A revolution is a gradual process through which citizens of a country use to express their discontent towards certain forms of injustices, with an aim to introduce change. The 18th and 19th centuries saw the introduction of significant changes in most countries as Europe was facing massive revolutions. Russia and Mexico also experienced these revolutions. This paper seeks to highlight some common factors that cut across both the Russian and Mexican Revolutions, with particular interest to the motivating and inspiring factors to those who were in support of these revolutions.
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To begin with, both revolutions were spurred by the existence of dictatorial forms of leadership. The ability to rule and control wealth was vested in the hands of a few individuals who surrounded themselves with a circle of friends and technocrats. These groups formed circles of power and were determined to protect their dynasties and selfish interests, through controlling the nations' wealth, drafting international policies and contracts that benefited them. President Porfirio Diaz controlled Mexico for thirty years while Stalin and Nicholas II took charge over Russia.
The state of instability and war in these two countries was also prompted by partnerships made by their governments with foreign investors (Rulo, 2012). In Mexico for instance, President Porfirio was a close ally of the US government and had his priority in protecting the European interest as noted by Professor Friedrich from the University of Chicago, at the expense of the indigenous groups of people who felt discontented. Mexico lost half of its land to America and two decades later, lost its mines to France. Small scale farmers lost their land to foreigners who snatched them away. The people felt that Porfirio had betrayed the nation by allowing foreigners to take over the available resources. The Russians too had similar experiences and the desire to conquer the Germans was the aim of the Russian population.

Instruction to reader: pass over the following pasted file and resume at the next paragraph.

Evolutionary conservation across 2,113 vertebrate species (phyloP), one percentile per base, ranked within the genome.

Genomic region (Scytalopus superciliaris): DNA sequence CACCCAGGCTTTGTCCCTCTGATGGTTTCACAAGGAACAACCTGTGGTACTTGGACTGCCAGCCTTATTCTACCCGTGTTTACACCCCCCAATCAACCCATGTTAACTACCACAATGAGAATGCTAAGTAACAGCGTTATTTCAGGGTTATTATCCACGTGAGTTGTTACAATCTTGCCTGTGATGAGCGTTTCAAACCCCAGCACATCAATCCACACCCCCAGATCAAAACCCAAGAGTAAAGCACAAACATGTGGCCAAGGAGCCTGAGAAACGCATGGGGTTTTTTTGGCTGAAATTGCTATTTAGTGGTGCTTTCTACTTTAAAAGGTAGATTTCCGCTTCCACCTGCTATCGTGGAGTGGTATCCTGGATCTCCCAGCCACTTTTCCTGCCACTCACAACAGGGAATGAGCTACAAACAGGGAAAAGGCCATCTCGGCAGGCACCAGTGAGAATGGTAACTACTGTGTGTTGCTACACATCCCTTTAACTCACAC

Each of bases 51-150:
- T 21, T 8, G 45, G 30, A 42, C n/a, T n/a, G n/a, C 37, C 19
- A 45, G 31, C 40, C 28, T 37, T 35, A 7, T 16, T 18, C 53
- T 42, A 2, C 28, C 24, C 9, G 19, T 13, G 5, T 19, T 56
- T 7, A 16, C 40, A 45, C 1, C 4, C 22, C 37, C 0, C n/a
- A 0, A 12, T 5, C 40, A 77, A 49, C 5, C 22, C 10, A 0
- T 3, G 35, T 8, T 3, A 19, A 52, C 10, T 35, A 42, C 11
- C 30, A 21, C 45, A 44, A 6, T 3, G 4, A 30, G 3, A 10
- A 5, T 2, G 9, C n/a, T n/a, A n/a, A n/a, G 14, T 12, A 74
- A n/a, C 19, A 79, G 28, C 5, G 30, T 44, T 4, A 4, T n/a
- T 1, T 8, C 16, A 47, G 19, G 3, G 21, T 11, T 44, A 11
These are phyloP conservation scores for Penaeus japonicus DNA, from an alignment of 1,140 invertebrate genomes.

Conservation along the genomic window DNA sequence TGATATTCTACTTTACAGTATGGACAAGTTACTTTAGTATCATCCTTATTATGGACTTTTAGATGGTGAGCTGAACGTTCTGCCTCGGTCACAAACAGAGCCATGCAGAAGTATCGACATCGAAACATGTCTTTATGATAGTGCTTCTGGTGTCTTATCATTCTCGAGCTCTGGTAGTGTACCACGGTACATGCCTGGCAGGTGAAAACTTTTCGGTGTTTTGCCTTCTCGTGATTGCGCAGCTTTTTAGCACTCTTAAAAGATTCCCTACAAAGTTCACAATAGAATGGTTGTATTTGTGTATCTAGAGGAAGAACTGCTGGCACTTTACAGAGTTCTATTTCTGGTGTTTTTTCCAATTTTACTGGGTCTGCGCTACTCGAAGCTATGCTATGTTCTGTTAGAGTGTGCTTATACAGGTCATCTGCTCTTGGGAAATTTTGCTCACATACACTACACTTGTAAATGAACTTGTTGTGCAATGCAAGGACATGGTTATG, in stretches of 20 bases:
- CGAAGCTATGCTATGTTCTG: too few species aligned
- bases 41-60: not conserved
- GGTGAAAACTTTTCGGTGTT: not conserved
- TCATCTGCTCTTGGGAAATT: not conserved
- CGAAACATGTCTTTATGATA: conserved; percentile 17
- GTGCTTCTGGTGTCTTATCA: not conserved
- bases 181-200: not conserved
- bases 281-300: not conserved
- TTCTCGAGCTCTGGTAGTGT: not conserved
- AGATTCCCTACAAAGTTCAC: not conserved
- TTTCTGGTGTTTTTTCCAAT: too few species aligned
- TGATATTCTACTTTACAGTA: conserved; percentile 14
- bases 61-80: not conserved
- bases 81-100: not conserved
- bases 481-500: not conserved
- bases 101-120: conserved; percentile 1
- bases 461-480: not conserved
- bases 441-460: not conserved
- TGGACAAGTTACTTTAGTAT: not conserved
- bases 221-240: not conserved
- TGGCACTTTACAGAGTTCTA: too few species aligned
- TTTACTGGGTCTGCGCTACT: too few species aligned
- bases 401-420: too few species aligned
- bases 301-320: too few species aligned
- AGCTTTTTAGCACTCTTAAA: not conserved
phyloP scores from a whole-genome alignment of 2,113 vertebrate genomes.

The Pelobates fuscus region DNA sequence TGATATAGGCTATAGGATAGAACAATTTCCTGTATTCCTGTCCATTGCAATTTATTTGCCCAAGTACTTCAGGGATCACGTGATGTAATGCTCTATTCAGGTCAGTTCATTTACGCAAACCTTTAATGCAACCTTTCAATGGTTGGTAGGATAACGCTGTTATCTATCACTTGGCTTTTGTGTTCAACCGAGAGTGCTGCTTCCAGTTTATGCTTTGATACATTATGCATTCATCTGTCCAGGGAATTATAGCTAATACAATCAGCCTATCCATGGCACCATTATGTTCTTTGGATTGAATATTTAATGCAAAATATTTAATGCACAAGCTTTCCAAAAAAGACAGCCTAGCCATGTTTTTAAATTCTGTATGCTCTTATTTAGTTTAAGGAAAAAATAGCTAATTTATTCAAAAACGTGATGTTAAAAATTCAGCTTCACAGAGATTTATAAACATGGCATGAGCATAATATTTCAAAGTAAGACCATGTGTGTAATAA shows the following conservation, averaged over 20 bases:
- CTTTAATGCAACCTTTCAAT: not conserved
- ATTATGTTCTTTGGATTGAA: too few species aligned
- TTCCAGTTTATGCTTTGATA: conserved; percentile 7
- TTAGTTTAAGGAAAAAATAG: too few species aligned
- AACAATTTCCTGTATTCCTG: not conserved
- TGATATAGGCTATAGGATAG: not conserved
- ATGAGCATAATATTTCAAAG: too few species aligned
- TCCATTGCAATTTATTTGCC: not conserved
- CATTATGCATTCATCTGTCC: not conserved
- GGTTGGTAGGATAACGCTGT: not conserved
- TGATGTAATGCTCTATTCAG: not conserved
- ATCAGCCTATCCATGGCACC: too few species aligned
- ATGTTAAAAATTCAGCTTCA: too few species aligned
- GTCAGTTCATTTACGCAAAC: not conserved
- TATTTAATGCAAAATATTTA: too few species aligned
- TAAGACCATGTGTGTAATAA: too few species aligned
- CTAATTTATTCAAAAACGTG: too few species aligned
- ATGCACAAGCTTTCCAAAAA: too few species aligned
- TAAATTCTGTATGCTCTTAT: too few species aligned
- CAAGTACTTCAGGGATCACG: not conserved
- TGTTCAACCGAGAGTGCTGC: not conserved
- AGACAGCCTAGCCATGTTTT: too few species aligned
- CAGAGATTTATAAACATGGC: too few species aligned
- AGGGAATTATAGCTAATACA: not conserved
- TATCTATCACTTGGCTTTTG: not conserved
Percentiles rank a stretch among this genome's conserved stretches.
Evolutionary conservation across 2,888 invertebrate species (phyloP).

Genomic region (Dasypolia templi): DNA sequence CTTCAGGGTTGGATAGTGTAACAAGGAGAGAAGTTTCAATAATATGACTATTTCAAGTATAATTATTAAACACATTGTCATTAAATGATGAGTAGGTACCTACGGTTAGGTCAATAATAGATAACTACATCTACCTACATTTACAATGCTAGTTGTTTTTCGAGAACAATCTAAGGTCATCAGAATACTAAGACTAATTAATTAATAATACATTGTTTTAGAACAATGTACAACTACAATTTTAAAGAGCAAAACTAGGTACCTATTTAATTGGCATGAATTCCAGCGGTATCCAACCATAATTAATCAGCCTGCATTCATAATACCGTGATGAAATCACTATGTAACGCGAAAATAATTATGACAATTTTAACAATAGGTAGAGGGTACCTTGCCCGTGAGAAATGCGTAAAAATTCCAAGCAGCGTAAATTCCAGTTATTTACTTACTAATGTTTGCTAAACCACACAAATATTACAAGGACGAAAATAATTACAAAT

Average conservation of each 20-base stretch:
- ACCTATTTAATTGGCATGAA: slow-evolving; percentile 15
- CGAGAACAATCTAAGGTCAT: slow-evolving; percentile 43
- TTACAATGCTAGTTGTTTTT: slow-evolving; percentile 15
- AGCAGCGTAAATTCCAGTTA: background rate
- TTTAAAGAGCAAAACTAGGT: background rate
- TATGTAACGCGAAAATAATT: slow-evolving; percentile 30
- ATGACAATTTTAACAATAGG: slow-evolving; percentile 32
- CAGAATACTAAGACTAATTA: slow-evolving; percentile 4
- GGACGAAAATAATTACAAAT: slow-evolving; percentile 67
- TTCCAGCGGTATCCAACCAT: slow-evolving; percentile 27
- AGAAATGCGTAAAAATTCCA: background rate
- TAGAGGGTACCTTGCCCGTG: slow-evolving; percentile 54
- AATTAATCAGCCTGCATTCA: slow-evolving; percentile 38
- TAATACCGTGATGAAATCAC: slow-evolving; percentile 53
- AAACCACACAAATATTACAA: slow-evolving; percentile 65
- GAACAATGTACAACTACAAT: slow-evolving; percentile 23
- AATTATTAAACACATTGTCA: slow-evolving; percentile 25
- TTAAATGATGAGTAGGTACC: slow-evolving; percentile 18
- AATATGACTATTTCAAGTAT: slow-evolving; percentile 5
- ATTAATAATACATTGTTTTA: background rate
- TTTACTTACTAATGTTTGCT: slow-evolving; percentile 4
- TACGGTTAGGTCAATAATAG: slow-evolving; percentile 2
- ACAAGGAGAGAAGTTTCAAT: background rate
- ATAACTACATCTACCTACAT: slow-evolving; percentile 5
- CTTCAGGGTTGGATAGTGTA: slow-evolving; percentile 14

Oppression was also a common factor that pushed the masses to the state of rebellion in the two countries. In Mexico for instance, the natives were exposed to forced labour at copper mines accompanied with harsh treatment with a meager wage of only 25cents. This was way below what their US counterparts earned at the mine. These abuse led to strikes, as copper workers demanded equal wages and better working environment. In Russia, the native peasants were oppressed through being starved and exposed to poor rehabilitation and sanitation environment due to congestion. The ordinary people led a miserable life in congested houses together with their animals, while feeding on poor diets despite the availability of food. People were also killed and corpses dumped in trenches. Women and children were highly displaced as refugees. The local business people were neglected as priority was given to investors.
These series of inequities triggered the desire to rebel among the Mexican and Russian natives, who hoped for change that would restore justice, order and law in their land. They were therefore prompted to get involved in these revolutions, not by pride but as a necessity to save their lives, and those of generations to come through putting an end to dictatorial forms of leadership.
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